$A_{3}(0)=\frac{\frac{15}{6 !}\left(\frac{V_{m} d^{2}}{D S_{0}}\right)^{3} A(0) \frac{k_{m}}{S_{0}}\left((n+1) \frac{k_{m}}{S_{0}}-2 A(0)(n+3)\right)}{(n+1)^{2}(n+3)(n+5)\left(\frac{k_{m}}{S_{0}}+A(0)\right)^{5}} \quad .$

4. Concentration Substrate Using the Akbari-Ganji's and Taylor Series Methods

As discussed in the introduction, Akbari-Ganji's method is a powerful algebraic approach that produces semi-analytic approximate solutions of nonlinear differential equations. The method requires no linearization and gives solutions in terms of convergent series. The AGM begins by assuming the solution to Eq. (5) is in the form of the hyperbolic function:

$A(x)=B_{1} \cosh (m x)+B_{2} \sinh (m x)$    (14)

Substituting boundary conditions (6)-(7) in Eq. (15) gives

$B_{1}=\frac{S_{h}}{m \sinh m+S_{h} \cosh m}, B_{2}=0$    (15)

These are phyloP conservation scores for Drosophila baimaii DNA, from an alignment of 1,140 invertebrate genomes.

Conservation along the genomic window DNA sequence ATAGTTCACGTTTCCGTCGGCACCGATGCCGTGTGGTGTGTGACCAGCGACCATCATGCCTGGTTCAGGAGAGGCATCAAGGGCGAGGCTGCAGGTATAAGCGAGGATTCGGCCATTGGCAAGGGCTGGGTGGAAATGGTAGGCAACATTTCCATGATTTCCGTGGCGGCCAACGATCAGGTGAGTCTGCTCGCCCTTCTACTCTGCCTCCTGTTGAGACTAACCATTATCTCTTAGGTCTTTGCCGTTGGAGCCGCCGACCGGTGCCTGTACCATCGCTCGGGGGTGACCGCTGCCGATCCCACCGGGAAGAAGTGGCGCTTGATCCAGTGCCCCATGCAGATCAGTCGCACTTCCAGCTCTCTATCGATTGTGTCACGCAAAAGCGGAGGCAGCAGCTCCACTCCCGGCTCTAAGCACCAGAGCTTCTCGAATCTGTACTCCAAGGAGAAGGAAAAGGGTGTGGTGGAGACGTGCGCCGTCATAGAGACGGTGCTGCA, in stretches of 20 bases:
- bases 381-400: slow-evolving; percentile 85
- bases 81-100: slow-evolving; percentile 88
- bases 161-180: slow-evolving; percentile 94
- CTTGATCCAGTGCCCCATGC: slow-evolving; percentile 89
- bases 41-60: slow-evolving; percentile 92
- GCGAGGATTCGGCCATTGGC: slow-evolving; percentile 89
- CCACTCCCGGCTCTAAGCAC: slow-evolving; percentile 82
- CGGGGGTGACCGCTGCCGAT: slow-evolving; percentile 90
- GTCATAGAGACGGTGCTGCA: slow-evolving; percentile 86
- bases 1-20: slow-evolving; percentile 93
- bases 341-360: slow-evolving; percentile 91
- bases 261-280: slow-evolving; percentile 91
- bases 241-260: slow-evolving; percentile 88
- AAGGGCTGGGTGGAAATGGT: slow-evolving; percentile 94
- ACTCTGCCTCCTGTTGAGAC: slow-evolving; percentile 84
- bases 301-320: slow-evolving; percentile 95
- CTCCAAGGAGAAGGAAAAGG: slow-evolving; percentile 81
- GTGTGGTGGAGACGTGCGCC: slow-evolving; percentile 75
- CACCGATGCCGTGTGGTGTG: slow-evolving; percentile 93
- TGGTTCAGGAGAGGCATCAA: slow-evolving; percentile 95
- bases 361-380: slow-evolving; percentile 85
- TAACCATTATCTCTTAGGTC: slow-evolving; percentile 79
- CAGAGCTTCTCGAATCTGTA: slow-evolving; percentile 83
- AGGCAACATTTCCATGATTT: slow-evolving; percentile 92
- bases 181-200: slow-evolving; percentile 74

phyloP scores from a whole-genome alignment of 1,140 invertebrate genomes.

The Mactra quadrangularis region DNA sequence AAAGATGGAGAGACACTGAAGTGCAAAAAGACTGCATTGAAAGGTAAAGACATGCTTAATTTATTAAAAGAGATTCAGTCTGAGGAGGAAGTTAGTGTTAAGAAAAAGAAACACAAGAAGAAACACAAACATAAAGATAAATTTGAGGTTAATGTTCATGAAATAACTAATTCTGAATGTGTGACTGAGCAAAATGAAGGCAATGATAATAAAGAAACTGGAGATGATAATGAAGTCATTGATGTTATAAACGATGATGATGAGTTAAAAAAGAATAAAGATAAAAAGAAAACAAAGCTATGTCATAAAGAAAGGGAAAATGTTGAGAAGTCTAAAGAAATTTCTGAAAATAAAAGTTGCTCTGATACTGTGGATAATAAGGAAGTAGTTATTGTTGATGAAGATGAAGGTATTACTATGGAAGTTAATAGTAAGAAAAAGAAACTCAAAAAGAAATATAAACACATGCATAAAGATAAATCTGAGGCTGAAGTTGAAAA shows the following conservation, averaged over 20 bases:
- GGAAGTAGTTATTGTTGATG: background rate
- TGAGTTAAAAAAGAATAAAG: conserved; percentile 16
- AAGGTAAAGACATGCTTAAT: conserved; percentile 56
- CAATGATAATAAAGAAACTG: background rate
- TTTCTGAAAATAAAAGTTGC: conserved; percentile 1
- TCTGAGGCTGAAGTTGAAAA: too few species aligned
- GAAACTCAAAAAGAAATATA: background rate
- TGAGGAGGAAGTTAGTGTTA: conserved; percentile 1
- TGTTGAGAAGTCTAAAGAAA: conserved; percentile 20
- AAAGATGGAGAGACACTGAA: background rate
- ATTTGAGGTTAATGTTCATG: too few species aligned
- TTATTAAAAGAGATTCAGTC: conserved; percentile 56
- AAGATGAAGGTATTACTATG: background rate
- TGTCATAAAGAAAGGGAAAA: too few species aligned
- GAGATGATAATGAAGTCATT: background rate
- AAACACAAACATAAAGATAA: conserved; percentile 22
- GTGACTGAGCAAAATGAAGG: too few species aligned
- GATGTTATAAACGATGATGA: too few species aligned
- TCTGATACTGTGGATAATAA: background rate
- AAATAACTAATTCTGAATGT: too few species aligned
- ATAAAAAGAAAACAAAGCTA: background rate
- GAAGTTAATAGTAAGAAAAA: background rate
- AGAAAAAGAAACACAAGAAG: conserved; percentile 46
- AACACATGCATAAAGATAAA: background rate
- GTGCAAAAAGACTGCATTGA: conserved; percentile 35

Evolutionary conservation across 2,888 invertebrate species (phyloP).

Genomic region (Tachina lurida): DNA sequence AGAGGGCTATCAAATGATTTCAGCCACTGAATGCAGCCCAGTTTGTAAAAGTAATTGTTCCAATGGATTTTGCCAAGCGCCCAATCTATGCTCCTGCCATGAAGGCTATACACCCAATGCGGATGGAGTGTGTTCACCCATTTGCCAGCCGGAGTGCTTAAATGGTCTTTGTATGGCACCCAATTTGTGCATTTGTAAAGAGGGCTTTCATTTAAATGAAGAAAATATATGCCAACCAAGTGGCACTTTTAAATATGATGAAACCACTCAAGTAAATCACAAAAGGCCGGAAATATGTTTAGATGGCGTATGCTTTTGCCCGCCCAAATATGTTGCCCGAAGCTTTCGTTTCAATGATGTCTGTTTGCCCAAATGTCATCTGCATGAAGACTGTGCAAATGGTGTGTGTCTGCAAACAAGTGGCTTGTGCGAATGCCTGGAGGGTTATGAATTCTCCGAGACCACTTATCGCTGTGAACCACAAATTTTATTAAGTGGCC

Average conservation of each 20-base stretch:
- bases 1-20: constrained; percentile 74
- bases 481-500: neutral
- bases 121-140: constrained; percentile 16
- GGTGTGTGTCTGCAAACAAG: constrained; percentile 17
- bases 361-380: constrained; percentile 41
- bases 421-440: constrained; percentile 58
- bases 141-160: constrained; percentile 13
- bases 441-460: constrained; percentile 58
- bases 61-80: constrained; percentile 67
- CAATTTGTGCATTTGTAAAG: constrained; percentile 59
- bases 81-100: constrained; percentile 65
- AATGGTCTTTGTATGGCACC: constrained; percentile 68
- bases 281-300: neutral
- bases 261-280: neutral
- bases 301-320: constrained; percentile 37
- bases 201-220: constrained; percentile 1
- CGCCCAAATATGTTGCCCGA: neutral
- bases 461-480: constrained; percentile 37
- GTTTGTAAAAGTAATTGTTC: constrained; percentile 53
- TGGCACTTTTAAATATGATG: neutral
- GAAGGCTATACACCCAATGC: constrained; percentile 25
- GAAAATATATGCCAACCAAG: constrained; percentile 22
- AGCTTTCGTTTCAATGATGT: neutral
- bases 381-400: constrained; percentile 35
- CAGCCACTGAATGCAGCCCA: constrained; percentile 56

$A(x)=A(0) \cosh (m x)$    (16)

where, $A(0)=B_{1}=\frac{s_{h}}{m \sinh m+S_{h} \cosh m}$.

From Eq. (17), we obtain

$m=\cosh ^{-1}\left(\frac{A(1)}{A(0)}\right)$.    (17)

Therefore, a derived analytical expression of the concentration is given by

$A(x)=A(0) \cosh \left[x \cosh ^{-1}\left[\frac{A(1)}{A(0)}\right]\right]$    (18)

and the effectiveness factor is

$E f=\frac{\left(1+K_{m}\right) A(1)}{\alpha} \sinh \left[\cosh ^{-1}\left[\frac{A(1)}{A(0)}\right]\right]$

$=\frac{\left(1+K_{m}\right) A(1)}{\alpha} \sqrt{\frac{(A(1))^{2}-A(0)^{2}}{A(0)^{2}}}$    (19)

As pointed out earlier, notice that A(0) can be obtained from Eq. (12) for given parameters values. When $n=\frac{L S_{a}}{V}-1$, both the concentration and effectiveness factor of a substrate of arbitrary shape can be obtained from Eq. (10).

5. Previous Result

Devi et al. [40] used the Adomian decomposition method (ADM) to find the following analytical expressions for the concentration of substrate and effectiveness factor.

5.1 Slab

The concentration of substrate and the effectiveness factor are given by

$A(x)=1+l(\alpha)+m(\alpha) x^{2}$

$-2 \frac{m(\alpha) K_{m}}{\left(K_{m}+1\right)}\left[\frac{3 l(\alpha)}{2}+\frac{5 m(\alpha)}{12}-\frac{l(\alpha) x^{2}}{2}-\frac{m(\alpha) x^{4}}{12}\right]$    (20)